characterized by or giving attention; observant: an attentive audience.
thoughtful of others; considerate; polite; courteous: an attentive host.

Origin of attentive

1375–1425; late Middle English (Scots) < Middle French; see attent, -ive
Related formsat·ten·tive·ly, adverbat·ten·tive·ness, nouno·ver·at·ten·tive, adjectiveo·ver·at·ten·tive·ly, adverbo·ver·at·ten·tive·ness, nounun·at·ten·tive, adjectiveun·at·ten·tive·ly, adverbun·at·ten·tive·ness, noun

Synonyms for attentive

Antonyms for attentive Unabridged Based on the Random House Unabridged Dictionary, © Random House, Inc. 2019

Examples from the Web for attentiveness

Contemporary Examples of attentiveness

Historical Examples of attentiveness

  • He answered, looking down into her eyes, which were full of attentiveness.

    At Fault

    Kate Chopin.

  • He was assured then of their attentiveness and protected from their interruption.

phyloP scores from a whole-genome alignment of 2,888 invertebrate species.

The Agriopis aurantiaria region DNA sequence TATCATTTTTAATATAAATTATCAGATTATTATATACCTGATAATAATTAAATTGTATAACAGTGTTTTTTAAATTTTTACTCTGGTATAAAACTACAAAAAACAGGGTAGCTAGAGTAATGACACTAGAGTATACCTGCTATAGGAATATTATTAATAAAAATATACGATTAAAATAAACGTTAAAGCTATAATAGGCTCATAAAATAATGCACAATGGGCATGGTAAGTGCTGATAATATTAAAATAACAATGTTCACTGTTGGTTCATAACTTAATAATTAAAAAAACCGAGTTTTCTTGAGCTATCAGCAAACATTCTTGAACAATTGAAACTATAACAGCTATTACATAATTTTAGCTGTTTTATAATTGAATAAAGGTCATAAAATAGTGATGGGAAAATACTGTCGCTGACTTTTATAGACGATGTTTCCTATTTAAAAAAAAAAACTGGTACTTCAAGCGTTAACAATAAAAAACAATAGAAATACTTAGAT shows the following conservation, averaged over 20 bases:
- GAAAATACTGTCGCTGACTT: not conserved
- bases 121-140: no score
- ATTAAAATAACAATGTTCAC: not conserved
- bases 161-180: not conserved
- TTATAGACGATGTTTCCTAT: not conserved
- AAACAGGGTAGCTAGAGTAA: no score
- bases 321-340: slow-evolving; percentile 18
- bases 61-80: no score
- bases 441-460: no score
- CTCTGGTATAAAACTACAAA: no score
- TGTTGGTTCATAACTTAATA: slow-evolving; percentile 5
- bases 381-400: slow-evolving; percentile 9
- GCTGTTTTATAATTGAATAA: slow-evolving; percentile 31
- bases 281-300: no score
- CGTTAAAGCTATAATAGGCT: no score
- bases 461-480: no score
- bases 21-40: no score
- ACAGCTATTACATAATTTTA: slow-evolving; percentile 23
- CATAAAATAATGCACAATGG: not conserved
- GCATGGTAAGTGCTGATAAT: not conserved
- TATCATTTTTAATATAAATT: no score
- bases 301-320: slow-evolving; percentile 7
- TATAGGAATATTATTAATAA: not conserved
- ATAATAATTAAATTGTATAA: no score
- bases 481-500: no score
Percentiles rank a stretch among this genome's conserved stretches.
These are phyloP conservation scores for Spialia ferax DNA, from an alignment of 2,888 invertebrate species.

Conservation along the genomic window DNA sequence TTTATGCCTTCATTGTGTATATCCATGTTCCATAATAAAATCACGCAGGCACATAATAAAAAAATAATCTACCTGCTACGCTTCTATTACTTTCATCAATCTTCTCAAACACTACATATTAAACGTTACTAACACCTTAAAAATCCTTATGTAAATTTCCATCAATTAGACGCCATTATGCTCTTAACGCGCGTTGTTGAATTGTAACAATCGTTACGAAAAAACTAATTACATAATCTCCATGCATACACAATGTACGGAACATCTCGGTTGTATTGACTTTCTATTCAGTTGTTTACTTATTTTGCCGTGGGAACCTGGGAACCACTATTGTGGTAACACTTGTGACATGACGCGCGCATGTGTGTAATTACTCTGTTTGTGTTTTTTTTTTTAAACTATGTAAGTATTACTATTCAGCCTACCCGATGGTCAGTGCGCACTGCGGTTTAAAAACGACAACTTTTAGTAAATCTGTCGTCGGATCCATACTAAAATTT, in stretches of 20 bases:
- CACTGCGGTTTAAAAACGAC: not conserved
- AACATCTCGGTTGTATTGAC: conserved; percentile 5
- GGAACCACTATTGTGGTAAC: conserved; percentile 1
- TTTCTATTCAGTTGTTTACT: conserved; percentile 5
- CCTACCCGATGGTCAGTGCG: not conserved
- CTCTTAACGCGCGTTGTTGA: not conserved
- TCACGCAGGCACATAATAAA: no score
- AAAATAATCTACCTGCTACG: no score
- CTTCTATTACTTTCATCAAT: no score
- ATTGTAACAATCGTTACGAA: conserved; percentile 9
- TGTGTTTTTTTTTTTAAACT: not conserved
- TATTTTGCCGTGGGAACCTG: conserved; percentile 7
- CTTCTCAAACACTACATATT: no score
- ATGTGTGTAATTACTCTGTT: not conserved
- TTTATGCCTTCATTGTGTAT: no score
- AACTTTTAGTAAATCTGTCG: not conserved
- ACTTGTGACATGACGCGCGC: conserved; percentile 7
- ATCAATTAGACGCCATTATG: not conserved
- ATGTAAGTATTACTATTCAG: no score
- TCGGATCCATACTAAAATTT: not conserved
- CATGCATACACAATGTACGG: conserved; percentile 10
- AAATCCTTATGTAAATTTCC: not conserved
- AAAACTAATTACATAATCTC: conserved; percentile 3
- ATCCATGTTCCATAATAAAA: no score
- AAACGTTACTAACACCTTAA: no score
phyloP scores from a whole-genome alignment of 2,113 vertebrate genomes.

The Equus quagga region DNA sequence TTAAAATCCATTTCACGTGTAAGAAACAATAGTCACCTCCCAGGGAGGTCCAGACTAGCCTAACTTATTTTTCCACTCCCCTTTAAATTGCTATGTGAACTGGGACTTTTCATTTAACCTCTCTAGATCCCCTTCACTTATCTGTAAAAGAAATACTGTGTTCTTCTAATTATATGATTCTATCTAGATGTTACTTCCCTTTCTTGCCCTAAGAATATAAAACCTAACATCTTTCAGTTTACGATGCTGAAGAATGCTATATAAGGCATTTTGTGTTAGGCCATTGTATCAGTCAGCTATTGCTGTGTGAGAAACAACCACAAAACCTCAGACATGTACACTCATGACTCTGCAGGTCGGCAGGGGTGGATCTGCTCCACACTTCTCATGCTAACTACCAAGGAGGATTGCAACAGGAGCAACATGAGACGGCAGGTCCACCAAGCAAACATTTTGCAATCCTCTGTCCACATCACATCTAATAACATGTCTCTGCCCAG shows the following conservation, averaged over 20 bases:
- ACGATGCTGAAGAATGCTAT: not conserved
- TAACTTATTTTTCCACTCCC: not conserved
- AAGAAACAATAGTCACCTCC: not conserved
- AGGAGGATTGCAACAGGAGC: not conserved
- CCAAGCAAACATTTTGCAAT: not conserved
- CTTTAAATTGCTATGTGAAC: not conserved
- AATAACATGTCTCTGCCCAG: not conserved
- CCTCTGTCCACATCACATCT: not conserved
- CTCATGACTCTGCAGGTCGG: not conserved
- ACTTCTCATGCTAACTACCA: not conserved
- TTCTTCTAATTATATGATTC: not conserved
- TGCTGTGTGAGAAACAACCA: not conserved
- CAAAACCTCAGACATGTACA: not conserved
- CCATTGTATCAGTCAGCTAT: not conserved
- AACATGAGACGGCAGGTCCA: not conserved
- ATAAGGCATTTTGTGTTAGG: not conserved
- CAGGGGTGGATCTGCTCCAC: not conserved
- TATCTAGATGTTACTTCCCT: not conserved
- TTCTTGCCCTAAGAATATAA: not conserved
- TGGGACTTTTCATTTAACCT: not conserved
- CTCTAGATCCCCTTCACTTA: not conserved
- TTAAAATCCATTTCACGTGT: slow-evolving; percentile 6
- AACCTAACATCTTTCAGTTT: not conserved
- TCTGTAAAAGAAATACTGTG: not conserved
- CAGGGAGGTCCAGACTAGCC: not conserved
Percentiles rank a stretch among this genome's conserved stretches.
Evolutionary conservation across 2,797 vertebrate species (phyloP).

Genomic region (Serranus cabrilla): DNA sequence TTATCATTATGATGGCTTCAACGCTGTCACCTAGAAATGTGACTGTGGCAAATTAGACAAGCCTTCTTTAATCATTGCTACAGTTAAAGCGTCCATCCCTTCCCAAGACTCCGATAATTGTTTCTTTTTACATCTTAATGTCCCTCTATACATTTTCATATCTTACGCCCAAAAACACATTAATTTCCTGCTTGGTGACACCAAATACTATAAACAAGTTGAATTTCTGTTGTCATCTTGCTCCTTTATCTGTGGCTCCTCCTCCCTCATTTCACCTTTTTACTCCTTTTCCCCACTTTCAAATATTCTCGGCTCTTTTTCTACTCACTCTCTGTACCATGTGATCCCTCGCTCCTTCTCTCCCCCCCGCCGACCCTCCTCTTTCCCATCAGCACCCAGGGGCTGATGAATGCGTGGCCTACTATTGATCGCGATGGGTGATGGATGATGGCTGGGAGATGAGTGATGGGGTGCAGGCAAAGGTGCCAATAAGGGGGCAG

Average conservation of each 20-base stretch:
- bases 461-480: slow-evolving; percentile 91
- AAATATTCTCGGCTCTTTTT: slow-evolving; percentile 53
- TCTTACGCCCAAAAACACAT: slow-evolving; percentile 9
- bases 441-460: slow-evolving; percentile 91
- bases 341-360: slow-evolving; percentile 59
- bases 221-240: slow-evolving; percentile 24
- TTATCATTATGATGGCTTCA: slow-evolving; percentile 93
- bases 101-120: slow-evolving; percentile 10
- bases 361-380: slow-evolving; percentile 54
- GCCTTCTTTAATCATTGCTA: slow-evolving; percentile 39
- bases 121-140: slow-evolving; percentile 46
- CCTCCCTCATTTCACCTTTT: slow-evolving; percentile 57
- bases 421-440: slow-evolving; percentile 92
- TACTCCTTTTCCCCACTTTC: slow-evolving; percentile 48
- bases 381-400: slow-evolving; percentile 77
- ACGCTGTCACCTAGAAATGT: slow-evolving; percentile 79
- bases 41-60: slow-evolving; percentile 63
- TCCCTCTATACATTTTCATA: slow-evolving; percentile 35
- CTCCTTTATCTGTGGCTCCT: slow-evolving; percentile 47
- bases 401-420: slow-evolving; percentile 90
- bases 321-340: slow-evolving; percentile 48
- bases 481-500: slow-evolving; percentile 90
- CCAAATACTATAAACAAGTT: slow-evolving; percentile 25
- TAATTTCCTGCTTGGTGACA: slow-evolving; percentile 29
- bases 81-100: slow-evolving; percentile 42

The Bishop's Apron

    W. Somerset Maugham

  • The kindness and attentiveness of this man are simply wonderful.

  • All this cordial kindness and attentiveness were putting him at his ease.

    The Woman of Mystery

    Maurice Leblanc

  • He understood her attentiveness to his comfort when she touched his arm and begged a word with him.


    Jane Abbott

British Dictionary definitions for attentiveness



paying attention; listening carefully; observant
(postpositive often foll by to) careful to fulfil the needs or wants (of); considerate (about)she was always attentive to his needs
Derived Formsattentively, adverbattentiveness, noun
Collins English Dictionary - Complete & Unabridged 2012 Digital Edition © William Collins Sons & Co. Ltd. 1979, 1986 © HarperCollins Publishers 1998, 2000, 2003, 2005, 2006, 2007, 2009, 2012

Word Origin and History for attentiveness

mid-15c., from attentive + -ness.



late 14c. (implied in attentively), from Old French attentif, from Vulgar Latin *attenditus, from Latin attentus "heedful, observant" (see attend). Sense of "actively ministering to the needs and wants" (of another person) is from early 16c. Related: Attentively.

Online Etymology Dictionary, © 2010 Douglas Harper